“One of the most highly effective preventative measures a mother can take to protect the health of her infant and herself is to breastfeed.”
— The Surgeon General’s Call to Action to Support Breastfeeding, 2011
As early childhood education professionals, we play an important role with families and their children. And as new families come to us for their child’s first early childhood education experience, we can set the stage for a wonderful relationship — from our first encounter — in the realm of breastfeeding.
Why do these moms need our support? According the CDC, 81% of moms desire to breastfeed. 76% of those moms start breastfeeding, and 60% will not feel they met their own breastfeeding goals (frequency or duration). Returning to work is the primary reason for ending breastfeeding. If babies are in an early learning environment, there is a shorter duration of breastfeeding.
Our support and willingness to work with individual moms and their breastfeeding needs can make all the difference!
We’ve all heard the statistics on why breastfeeding is good for babies: decreases in ear and respiratory infections, lower rates of SIDS, lower risk of both type 1 and 2 diabetes, and 24% lower likelihood of becoming obese. And don’t forget the benefits for mom too! Given all of these stats, why would we not want to support families who choose to continue nursing their children while they are in our care?
Here are some tips for supporting breastfeeding families in an early childhood program:
Is breastfeeding addressed in your welcome packet? If not, there are several great ways to let families know that your program welcomes breastfeeding! Include images of babies nursing in your facility. Add books in your reading center on babies nursing — both human and animals! These are simple things to add, if you are not already including them as a first step. The Centers for Disease Control and American Academy of Pediatrics have lots of flyers and educational materials available to support families and their breastfeeding choices. You may want to have a resource list of local breastfeeding support groups. La Leche League, Breastfeeding USA, WIC, International Board of Certified Lactation Consultants, Baby Friendly Hospitals and other community organizations are some examples.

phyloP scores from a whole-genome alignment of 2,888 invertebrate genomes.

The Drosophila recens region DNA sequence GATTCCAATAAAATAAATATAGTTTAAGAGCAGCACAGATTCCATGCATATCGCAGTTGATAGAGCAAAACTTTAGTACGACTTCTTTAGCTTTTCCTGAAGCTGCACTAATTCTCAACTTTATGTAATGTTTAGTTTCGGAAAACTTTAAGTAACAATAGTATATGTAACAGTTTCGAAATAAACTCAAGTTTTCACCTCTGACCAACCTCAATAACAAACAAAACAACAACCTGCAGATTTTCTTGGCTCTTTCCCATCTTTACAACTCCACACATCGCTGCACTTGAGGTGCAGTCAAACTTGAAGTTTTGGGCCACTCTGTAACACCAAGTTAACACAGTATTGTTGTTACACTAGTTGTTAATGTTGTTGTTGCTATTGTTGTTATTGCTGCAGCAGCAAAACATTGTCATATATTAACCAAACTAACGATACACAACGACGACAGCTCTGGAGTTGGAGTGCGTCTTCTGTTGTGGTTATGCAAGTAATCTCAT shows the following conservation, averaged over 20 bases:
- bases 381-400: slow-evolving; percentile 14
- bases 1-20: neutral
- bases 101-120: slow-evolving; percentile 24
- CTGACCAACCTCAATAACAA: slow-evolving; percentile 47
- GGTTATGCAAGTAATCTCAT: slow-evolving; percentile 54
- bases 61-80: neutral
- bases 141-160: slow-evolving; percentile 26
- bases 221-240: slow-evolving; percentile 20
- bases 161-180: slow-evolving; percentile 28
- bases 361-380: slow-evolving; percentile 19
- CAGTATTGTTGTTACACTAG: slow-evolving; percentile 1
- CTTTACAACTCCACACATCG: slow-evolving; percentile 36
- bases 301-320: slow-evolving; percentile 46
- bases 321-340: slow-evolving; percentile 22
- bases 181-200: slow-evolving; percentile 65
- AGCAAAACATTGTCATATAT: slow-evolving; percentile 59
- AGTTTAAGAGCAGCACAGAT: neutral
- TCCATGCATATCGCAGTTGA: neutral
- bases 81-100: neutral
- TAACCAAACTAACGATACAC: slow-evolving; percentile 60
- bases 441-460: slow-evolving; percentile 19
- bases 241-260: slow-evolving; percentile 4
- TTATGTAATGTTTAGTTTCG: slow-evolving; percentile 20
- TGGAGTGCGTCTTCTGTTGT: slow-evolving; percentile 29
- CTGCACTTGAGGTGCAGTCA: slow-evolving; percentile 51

Think about your training and processes.
Reach out to your local child care resource and referral team for help as you develop a breastfeeding system for milk storage and feeding for your staff. Be sure your infant teachers are comfortable processing, rotating and warming breast milk. That way, none of the precious food is mishandled. Staff should be able to quickly articulate the process to families, so that everyone is comfortable and secure with the system. At staff training, be sure to include the importance of recognizing hunger cues and always feeding babies when they are hungry, rather than on a schedule. Mothers should be encouraged to come to your facility and feed babies during the day, as they desire. Lunch breaks or immediately at pick-up time are great times for visits. The infant’s feeding plan should include and clearly state those kinds of specific family choices.
Remember: The Child and Adult Care Food Program (CACFP) supports breastfeeding. Meals fed to infants on site by either mom or staff are reimbursable.
Look at your set up and identify a breastfeeding area.
It doesn’t need to be fancy! The space should include a comfortable chair, soft lighting, a small table and an outlet to plug in a breast pump. Some moms are comfortable nursing in a more open setting, while others want privacy. A screen or curtain can provide privacy if your space does not include a closed-door option. Be sure to have adequate refrigerator and freezer space for storing the milk, as well.
Our commitment to helping children grow and thrive begins from our very first encounter with a prospective family. Supporting families in their choices for feeding their baby can set the stage for a healthy life!